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Discussion Starter · #1 ·
My wife has multiple holes is her veil, we have patched it multiple times, she loves her hat and bee suit so we want to try to replace the veil material. I have searched online with little success, looking for what kind of material and where to buy it. Most folks on DIY veils use Tulle but say it is not very tough. Also found some folks use some sort of nylon mesh, not sue where to buy it. Window screen is out, she likes a soft material so when she removes the veil it lays on her back between bee yards in the truck. I have not talked to any bee supply shops to see if they sell just the material. Any information would be great. Thanks
 

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If you bought your suit from Mann Lake, I know you can call them and get a replacement sent for $30 plus shipping. (You will not see the replacement information in the Mann lake catalog. You need to call customer service.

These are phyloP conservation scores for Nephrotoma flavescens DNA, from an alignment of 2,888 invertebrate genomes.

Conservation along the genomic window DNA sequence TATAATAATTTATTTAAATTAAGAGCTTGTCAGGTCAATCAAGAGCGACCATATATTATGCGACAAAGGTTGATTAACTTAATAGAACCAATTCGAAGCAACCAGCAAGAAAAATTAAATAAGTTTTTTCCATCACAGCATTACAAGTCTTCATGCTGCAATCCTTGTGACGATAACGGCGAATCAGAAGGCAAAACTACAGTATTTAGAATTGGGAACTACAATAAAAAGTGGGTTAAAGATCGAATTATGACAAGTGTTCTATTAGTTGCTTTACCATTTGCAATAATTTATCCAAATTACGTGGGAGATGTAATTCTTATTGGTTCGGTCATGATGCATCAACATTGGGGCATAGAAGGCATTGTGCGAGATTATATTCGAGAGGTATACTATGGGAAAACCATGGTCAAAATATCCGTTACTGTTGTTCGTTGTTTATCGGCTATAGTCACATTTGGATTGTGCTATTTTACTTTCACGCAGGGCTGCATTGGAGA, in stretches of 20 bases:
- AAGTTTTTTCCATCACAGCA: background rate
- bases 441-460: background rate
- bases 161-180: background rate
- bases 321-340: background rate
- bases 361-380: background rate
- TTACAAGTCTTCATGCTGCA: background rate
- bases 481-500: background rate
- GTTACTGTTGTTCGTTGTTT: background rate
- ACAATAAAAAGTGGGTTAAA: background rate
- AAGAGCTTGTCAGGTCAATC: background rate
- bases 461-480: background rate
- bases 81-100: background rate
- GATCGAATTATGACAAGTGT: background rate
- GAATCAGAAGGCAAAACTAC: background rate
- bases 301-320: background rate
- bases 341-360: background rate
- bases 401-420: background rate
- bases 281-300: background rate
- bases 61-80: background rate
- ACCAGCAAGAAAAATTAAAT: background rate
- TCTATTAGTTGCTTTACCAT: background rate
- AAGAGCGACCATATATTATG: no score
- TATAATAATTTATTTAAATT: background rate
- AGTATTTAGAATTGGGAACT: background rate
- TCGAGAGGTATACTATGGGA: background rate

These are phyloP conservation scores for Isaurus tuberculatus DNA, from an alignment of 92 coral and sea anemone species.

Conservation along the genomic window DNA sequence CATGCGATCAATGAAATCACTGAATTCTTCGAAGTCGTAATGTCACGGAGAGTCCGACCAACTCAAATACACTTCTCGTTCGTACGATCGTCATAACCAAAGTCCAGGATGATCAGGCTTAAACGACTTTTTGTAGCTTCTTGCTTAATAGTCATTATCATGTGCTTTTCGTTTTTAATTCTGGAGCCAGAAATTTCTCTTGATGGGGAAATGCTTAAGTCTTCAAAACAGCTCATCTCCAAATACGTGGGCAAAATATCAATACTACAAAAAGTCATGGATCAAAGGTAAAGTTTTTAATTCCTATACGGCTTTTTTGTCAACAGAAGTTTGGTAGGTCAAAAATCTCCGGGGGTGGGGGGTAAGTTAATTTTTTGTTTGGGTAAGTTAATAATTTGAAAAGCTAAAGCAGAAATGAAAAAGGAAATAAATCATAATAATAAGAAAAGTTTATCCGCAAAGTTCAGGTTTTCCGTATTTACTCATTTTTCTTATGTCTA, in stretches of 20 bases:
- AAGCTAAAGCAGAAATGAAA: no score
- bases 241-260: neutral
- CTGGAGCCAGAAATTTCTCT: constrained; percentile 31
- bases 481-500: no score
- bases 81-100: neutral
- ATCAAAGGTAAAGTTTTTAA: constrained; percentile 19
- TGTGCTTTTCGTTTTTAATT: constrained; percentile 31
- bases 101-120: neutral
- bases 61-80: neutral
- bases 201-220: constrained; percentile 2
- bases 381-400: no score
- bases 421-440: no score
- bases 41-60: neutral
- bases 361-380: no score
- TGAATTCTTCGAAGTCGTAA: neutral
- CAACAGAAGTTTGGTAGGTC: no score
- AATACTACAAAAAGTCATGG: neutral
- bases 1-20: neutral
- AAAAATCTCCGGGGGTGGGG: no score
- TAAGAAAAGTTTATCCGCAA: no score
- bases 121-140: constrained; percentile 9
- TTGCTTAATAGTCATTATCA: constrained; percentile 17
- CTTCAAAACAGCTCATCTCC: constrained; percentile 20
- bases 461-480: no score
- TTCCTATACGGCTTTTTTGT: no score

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Try Jo-Anns fabric supply. They sell similar netting, but I have had problems with it being more glare-y, even the so-called matte varieties. My solution, because I am a seamstress, was to move the panels around on the garment, and put the Jo-Anns netting on the sides and keep the best stuff for the front section.

I am on a constant hunt for good veil material. I had a source for real silk veiling, the kind used in very expensive custom millinery shops in France for the creation of mourning veils. I had a sample, but didn't order right away and then when I tried to place an order, the shop was closed.